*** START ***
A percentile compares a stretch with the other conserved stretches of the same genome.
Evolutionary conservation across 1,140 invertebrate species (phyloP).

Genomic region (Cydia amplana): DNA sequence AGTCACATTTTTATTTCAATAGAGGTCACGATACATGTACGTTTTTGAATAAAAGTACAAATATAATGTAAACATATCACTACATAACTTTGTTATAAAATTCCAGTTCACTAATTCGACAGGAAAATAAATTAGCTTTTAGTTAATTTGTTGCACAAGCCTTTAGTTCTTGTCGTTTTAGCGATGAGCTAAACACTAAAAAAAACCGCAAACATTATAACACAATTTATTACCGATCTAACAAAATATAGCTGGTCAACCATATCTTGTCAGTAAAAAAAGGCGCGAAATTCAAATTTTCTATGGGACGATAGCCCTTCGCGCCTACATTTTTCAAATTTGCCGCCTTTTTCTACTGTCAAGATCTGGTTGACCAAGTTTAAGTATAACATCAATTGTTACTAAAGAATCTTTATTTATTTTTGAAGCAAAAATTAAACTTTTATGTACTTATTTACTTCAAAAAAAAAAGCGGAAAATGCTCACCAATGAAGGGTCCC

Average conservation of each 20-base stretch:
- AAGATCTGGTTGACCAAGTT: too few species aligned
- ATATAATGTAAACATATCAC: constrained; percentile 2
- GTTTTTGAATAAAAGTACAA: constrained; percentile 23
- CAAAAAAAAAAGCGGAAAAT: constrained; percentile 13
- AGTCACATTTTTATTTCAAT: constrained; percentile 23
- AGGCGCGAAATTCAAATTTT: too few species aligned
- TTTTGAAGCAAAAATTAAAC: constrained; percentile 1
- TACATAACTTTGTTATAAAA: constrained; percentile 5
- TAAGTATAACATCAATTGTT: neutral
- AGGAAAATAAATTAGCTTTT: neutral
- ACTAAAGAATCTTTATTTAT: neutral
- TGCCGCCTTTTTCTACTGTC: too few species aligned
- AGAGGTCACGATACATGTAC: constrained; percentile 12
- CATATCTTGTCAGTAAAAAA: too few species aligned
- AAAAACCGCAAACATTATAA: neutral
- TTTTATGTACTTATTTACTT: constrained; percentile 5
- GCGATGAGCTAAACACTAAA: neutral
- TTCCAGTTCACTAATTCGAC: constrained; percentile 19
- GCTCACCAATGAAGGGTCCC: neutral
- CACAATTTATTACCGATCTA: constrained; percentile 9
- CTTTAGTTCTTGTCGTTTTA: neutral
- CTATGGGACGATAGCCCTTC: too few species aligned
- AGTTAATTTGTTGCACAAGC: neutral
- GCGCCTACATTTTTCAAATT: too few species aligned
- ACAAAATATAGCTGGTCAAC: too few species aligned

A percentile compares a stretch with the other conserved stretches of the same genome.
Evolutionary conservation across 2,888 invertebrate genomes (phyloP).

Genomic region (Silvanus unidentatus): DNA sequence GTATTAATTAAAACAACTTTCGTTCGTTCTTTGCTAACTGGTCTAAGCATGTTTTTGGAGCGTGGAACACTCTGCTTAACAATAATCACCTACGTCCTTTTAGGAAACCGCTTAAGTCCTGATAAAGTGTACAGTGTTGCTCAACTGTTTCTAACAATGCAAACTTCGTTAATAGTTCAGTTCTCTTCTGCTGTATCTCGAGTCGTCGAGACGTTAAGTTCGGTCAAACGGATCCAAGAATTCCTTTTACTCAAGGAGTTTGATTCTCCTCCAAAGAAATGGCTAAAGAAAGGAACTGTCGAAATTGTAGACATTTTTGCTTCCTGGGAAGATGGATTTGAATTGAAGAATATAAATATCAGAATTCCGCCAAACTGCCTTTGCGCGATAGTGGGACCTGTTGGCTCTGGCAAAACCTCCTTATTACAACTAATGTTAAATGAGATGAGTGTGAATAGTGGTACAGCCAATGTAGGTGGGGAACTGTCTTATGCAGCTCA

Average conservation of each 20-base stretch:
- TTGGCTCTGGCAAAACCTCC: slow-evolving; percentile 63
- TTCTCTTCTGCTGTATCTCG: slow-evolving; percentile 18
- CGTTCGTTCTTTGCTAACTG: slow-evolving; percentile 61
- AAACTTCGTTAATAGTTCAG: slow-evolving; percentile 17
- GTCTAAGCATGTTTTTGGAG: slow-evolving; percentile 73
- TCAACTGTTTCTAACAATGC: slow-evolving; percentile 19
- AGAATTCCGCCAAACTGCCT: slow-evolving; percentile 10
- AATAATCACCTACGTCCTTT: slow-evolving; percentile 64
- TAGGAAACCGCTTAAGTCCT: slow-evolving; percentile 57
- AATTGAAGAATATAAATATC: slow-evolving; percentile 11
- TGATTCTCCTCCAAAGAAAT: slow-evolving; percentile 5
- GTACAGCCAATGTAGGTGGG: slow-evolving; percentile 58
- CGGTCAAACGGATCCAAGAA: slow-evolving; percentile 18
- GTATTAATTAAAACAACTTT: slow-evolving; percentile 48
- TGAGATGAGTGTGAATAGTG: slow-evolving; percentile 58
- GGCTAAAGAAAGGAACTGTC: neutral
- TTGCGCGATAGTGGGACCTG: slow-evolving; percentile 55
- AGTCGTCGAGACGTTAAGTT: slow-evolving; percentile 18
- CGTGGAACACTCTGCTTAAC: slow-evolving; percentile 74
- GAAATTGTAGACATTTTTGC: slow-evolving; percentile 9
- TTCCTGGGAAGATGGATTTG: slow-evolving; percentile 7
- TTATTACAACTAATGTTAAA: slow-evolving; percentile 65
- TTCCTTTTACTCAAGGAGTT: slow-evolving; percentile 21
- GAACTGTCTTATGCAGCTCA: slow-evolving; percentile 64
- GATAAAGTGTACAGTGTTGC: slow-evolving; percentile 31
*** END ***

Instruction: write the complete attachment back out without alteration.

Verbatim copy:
A percentile compares a stretch with the other conserved stretches of the same genome.
Evolutionary conservation across 1,140 invertebrate species (phyloP).

Genomic region (Cydia amplana): DNA sequence AGTCACATTTTTATTTCAATAGAGGTCACGATACATGTACGTTTTTGAATAAAAGTACAAATATAATGTAAACATATCACTACATAACTTTGTTATAAAATTCCAGTTCACTAATTCGACAGGAAAATAAATTAGCTTTTAGTTAATTTGTTGCACAAGCCTTTAGTTCTTGTCGTTTTAGCGATGAGCTAAACACTAAAAAAAACCGCAAACATTATAACACAATTTATTACCGATCTAACAAAATATAGCTGGTCAACCATATCTTGTCAGTAAAAAAAGGCGCGAAATTCAAATTTTCTATGGGACGATAGCCCTTCGCGCCTACATTTTTCAAATTTGCCGCCTTTTTCTACTGTCAAGATCTGGTTGACCAAGTTTAAGTATAACATCAATTGTTACTAAAGAATCTTTATTTATTTTTGAAGCAAAAATTAAACTTTTATGTACTTATTTACTTCAAAAAAAAAAGCGGAAAATGCTCACCAATGAAGGGTCCC

Average conservation of each 20-base stretch:
- AAGATCTGGTTGACCAAGTT: too few species aligned
- ATATAATGTAAACATATCAC: constrained; percentile 2
- GTTTTTGAATAAAAGTACAA: constrained; percentile 23
- CAAAAAAAAAAGCGGAAAAT: constrained; percentile 13
- AGTCACATTTTTATTTCAAT: constrained; percentile 23
- AGGCGCGAAATTCAAATTTT: too few species aligned
- TTTTGAAGCAAAAATTAAAC: constrained; percentile 1
- TACATAACTTTGTTATAAAA: constrained; percentile 5
- TAAGTATAACATCAATTGTT: neutral
- AGGAAAATAAATTAGCTTTT: neutral
- ACTAAAGAATCTTTATTTAT: neutral
- TGCCGCCTTTTTCTACTGTC: too few species aligned
- AGAGGTCACGATACATGTAC: constrained; percentile 12
- CATATCTTGTCAGTAAAAAA: too few species aligned
- AAAAACCGCAAACATTATAA: neutral
- TTTTATGTACTTATTTACTT: constrained; percentile 5
- GCGATGAGCTAAACACTAAA: neutral
- TTCCAGTTCACTAATTCGAC: constrained; percentile 19
- GCTCACCAATGAAGGGTCCC: neutral
- CACAATTTATTACCGATCTA: constrained; percentile 9
- CTTTAGTTCTTGTCGTTTTA: neutral
- CTATGGGACGATAGCCCTTC: too few species aligned
- AGTTAATTTGTTGCACAAGC: neutral
- GCGCCTACATTTTTCAAATT: too few species aligned
- ACAAAATATAGCTGGTCAAC: too few species aligned

A percentile compares a stretch with the other conserved stretches of the same genome.
Evolutionary conservation across 2,888 invertebrate genomes (phyloP).

Genomic region (Silvanus unidentatus): DNA sequence GTATTAATTAAAACAACTTTCGTTCGTTCTTTGCTAACTGGTCTAAGCATGTTTTTGGAGCGTGGAACACTCTGCTTAACAATAATCACCTACGTCCTTTTAGGAAACCGCTTAAGTCCTGATAAAGTGTACAGTGTTGCTCAACTGTTTCTAACAATGCAAACTTCGTTAATAGTTCAGTTCTCTTCTGCTGTATCTCGAGTCGTCGAGACGTTAAGTTCGGTCAAACGGATCCAAGAATTCCTTTTACTCAAGGAGTTTGATTCTCCTCCAAAGAAATGGCTAAAGAAAGGAACTGTCGAAATTGTAGACATTTTTGCTTCCTGGGAAGATGGATTTGAATTGAAGAATATAAATATCAGAATTCCGCCAAACTGCCTTTGCGCGATAGTGGGACCTGTTGGCTCTGGCAAAACCTCCTTATTACAACTAATGTTAAATGAGATGAGTGTGAATAGTGGTACAGCCAATGTAGGTGGGGAACTGTCTTATGCAGCTCA

Average conservation of each 20-base stretch:
- TTGGCTCTGGCAAAACCTCC: slow-evolving; percentile 63
- TTCTCTTCTGCTGTATCTCG: slow-evolving; percentile 18
- CGTTCGTTCTTTGCTAACTG: slow-evolving; percentile 61
- AAACTTCGTTAATAGTTCAG: slow-evolving; percentile 17
- GTCTAAGCATGTTTTTGGAG: slow-evolving; percentile 73
- TCAACTGTTTCTAACAATGC: slow-evolving; percentile 19
- AGAATTCCGCCAAACTGCCT: slow-evolving; percentile 10
- AATAATCACCTACGTCCTTT: slow-evolving; percentile 64
- TAGGAAACCGCTTAAGTCCT: slow-evolving; percentile 57
- AATTGAAGAATATAAATATC: slow-evolving; percentile 11
- TGATTCTCCTCCAAAGAAAT: slow-evolving; percentile 5
- GTACAGCCAATGTAGGTGGG: slow-evolving; percentile 58
- CGGTCAAACGGATCCAAGAA: slow-evolving; percentile 18
- GTATTAATTAAAACAACTTT: slow-evolving; percentile 48
- TGAGATGAGTGTGAATAGTG: slow-evolving; percentile 58
- GGCTAAAGAAAGGAACTGTC: neutral
- TTGCGCGATAGTGGGACCTG: slow-evolving; percentile 55
- AGTCGTCGAGACGTTAAGTT: slow-evolving; percentile 18
- CGTGGAACACTCTGCTTAAC: slow-evolving; percentile 74
- GAAATTGTAGACATTTTTGC: slow-evolving; percentile 9
- TTCCTGGGAAGATGGATTTG: slow-evolving; percentile 7
- TTATTACAACTAATGTTAAA: slow-evolving; percentile 65
- TTCCTTTTACTCAAGGAGTT: slow-evolving; percentile 21
- GAACTGTCTTATGCAGCTCA: slow-evolving; percentile 64
- GATAAAGTGTACAGTGTTGC: slow-evolving; percentile 31